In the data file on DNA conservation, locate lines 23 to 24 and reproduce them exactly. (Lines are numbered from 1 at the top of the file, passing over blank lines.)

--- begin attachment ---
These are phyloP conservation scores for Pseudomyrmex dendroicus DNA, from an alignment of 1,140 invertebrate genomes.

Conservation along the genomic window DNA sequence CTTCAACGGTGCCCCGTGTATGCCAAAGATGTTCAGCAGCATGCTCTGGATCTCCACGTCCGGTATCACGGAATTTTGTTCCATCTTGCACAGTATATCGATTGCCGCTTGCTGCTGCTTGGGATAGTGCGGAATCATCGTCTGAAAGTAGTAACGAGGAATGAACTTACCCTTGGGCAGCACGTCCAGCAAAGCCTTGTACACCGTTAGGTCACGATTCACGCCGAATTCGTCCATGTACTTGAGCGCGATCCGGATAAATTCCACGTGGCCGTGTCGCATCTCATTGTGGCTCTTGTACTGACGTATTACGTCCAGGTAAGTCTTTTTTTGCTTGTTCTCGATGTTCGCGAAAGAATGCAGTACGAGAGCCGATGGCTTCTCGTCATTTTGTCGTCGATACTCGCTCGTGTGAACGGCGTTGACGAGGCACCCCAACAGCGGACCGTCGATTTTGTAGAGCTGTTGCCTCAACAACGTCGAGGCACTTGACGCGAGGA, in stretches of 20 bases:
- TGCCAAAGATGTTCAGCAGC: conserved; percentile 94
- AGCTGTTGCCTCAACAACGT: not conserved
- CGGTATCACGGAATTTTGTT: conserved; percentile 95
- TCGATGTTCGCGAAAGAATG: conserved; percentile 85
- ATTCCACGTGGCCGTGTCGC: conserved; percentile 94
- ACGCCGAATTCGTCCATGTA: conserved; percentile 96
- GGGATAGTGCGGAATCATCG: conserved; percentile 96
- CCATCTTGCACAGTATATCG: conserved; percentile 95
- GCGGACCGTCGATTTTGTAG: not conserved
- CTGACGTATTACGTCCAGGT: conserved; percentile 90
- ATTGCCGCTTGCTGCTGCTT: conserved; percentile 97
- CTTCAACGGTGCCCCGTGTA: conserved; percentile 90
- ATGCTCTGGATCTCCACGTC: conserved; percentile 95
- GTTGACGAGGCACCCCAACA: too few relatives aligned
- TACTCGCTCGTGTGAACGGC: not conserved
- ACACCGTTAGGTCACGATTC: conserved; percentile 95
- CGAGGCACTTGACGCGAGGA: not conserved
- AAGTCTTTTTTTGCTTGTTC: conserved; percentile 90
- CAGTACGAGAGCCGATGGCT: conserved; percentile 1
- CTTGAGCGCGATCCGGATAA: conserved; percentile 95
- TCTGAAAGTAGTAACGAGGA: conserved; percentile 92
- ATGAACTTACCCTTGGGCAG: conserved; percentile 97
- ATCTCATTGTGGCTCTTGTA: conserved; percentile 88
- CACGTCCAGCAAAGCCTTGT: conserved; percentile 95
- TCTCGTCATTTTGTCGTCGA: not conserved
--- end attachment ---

- TCTGAAAGTAGTAACGAGGA: conserved; percentile 92
- ATGAACTTACCCTTGGGCAG: conserved; percentile 97